I-129 (H-1B, L-1, O-1, TN etc.) Denials on the Rise

November 16, 2018 | Immigration
Recent data from USCIS shows a sharp increase in denials for many types of U.S. immigration filings, including a continuing trend of denials for I-129 petition filings.

The I-129 is the is the employment-based nonimmigrant petition filed on behalf of foreign nationals seeking temporary employment authorization in the U.S. Common employment-based nonimmigrant categories pursued through an I-129 filing include the H-1B, L-1, O-1 and TN.

Data shows that USCIS denied I-129 petitions at a rate of 22.6% in FY 2018, nearly double the denial rate of 11.9% in FY 2013. The 22.6% denial rate in FY 2018 is also a considerable increase from only two years ago in FY 2016 when it was 16.8%.

We have noticed increased scrutiny across the board for many types of filings, but I would speculate that the recent spate of I-129 denials is the result of an increase in H-1B denials.

So why the increase in denials?

With respect to H-1Bs, legacy INS promulgated regulations in 1991 at 8 CFR 214.2(h)(4)(ii)-(iii) to implement statutory language from the INA. Those regulations defining "specialty occupation" have never been revised and remain controlling today. They have not changed, and nothing has happened over the past two (2) years that grants USCIS the authority to ignore these regulations or unilaterally interpret them differently than how they were presented.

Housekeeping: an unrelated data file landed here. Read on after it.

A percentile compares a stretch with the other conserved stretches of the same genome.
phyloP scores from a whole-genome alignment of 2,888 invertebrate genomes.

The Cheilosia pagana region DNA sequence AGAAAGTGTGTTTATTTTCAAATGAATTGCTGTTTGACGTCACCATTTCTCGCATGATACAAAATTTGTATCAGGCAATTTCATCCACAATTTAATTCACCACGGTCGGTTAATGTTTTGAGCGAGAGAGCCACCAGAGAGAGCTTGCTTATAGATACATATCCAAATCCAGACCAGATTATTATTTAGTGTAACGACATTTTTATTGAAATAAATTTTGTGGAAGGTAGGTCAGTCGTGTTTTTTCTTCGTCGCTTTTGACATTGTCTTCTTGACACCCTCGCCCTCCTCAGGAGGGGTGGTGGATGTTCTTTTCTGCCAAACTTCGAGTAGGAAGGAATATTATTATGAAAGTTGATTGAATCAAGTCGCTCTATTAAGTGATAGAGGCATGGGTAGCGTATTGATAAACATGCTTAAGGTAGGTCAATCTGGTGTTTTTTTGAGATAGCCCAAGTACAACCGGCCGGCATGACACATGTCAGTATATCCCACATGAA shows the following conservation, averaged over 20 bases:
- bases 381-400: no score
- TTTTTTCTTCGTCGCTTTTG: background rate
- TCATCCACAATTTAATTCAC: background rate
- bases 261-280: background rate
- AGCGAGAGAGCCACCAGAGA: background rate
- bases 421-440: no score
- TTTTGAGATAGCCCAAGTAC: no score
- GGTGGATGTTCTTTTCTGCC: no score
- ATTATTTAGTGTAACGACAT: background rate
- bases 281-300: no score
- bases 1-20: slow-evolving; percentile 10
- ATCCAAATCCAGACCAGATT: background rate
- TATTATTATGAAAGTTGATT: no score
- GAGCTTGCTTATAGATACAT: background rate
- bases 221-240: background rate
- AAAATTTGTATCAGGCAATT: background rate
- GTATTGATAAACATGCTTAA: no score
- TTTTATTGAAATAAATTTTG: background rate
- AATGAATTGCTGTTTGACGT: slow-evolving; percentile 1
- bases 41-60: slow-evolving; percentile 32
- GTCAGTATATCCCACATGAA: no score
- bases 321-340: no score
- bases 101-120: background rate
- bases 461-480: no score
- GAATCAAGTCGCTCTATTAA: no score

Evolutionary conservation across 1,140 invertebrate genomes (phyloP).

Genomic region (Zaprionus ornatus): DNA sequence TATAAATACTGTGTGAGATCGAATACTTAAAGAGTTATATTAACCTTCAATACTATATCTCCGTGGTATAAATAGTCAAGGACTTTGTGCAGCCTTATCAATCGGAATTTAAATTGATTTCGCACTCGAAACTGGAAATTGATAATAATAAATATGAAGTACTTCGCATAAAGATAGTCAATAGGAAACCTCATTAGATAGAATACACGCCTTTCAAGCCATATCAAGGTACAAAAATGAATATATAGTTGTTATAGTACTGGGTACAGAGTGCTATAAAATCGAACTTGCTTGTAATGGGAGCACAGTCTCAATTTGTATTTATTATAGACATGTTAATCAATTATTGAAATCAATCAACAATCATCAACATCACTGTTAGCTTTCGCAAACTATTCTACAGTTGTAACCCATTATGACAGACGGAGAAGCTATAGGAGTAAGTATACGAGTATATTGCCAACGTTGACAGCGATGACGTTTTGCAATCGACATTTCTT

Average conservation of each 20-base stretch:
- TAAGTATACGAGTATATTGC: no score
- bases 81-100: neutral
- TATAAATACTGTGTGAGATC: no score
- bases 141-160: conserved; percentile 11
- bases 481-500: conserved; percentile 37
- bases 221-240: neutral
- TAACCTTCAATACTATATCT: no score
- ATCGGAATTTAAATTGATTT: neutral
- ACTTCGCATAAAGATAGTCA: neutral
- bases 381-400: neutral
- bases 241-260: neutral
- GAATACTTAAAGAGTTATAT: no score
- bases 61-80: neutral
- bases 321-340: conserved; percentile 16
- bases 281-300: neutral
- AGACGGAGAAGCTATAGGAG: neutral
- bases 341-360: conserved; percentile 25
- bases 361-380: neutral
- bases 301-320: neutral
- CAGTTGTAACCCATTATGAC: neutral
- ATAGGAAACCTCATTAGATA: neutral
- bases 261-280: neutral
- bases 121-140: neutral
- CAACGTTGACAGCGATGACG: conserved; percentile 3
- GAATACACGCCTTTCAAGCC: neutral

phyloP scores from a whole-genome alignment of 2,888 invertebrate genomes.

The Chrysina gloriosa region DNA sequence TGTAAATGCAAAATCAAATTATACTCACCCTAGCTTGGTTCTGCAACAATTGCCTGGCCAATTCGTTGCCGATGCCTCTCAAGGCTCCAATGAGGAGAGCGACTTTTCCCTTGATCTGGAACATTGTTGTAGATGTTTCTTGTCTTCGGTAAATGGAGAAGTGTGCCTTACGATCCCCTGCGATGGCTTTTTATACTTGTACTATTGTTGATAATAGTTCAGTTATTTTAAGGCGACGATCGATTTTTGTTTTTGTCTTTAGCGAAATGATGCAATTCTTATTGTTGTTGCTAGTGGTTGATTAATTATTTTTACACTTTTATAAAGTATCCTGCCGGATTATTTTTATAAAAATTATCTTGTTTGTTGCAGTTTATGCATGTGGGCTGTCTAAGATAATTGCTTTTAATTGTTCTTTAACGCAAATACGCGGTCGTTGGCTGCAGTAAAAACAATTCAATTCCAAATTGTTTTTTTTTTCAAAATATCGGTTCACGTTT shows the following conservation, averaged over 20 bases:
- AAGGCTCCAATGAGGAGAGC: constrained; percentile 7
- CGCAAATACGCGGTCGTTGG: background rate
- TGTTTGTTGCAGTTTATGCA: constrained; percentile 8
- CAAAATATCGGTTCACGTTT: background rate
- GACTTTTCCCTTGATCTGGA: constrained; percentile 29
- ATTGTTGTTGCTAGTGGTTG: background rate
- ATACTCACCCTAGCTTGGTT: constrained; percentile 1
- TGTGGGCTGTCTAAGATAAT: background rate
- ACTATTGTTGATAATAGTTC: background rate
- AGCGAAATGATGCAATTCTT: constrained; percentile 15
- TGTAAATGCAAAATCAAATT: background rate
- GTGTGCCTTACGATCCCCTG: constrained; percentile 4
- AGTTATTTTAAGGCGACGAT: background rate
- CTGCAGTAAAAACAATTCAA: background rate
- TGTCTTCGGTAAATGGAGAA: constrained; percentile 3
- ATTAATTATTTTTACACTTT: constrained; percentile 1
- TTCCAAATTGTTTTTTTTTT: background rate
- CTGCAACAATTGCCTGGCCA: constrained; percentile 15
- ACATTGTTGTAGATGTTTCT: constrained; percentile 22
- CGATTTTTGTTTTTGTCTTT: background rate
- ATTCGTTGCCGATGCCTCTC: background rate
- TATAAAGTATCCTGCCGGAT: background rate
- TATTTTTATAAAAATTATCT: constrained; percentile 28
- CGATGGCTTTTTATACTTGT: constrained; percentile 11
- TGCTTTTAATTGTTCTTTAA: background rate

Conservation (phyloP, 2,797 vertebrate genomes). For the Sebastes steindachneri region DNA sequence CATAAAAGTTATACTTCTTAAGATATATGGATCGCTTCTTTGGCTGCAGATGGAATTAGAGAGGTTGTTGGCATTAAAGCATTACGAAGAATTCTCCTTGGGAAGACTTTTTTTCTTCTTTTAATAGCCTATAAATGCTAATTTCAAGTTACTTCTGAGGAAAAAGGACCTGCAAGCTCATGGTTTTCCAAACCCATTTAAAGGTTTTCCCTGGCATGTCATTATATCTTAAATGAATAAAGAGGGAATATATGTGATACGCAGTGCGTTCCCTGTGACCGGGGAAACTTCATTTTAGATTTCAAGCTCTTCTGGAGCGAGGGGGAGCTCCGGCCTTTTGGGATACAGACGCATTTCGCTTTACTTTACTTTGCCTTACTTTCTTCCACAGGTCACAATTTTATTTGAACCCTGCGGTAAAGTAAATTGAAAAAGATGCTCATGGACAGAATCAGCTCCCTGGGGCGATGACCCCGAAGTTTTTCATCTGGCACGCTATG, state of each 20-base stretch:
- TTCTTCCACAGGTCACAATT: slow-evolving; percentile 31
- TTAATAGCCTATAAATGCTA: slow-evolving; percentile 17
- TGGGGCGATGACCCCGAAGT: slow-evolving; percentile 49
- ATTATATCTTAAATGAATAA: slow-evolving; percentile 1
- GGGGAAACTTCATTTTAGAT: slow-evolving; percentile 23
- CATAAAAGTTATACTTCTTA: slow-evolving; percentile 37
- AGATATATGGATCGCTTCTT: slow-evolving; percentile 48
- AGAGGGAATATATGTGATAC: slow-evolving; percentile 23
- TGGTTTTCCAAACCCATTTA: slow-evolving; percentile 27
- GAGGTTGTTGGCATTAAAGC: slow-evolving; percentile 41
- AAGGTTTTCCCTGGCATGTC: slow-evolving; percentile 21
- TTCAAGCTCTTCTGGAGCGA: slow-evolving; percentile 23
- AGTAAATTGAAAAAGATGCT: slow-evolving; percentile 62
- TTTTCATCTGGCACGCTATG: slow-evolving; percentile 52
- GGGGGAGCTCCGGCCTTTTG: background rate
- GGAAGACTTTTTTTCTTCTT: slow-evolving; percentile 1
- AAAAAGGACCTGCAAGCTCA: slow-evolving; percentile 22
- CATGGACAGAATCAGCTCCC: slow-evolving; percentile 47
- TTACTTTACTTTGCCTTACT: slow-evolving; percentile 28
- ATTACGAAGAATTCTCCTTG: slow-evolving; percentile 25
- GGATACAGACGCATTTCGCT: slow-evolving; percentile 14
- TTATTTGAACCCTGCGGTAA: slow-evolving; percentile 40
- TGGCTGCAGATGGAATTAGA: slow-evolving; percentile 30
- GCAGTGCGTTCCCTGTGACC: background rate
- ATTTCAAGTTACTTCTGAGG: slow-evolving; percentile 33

But that is exactly what USCIS has been doing recently. They are reinterpreting established law and regulations to make qualifying for H-1Bs more challenging.

In some cases, USCIS seems to establish completely new standards by reinterpreting regulations and redefining the meaning of "specialty occupation". In some cases it feels like USCIS' basis for a denial is tantamount to "Because I said so."

Congress did not imbue USCIS with “Because I said so” authority to deny H-1B petitions. USCIS must follow the applicable law and regulations and is not afforded “Because I said so” authority with its adjudications.

It will be interesting to see what FY2019 statistics show. Chances are they will highlight a continued increase in I-129 denials that needs to be addressed.

Disclaimer: The information in this post is provided for general informational purposes only, and may not reflect the current law in your jurisdiction. No information contained in this post should be construed as legal advice from our firm or the individual author, nor is it intended to be a substitute for legal counsel on any subject matter. No reader of this post should act or refrain from acting on the basis of any information included in, or accessible through, this post without seeking the appropriate legal or other professional advice on the particular facts and circumstances at issue from a lawyer licensed in the recipient’s state, country or other appropriate licensing jurisdiction.


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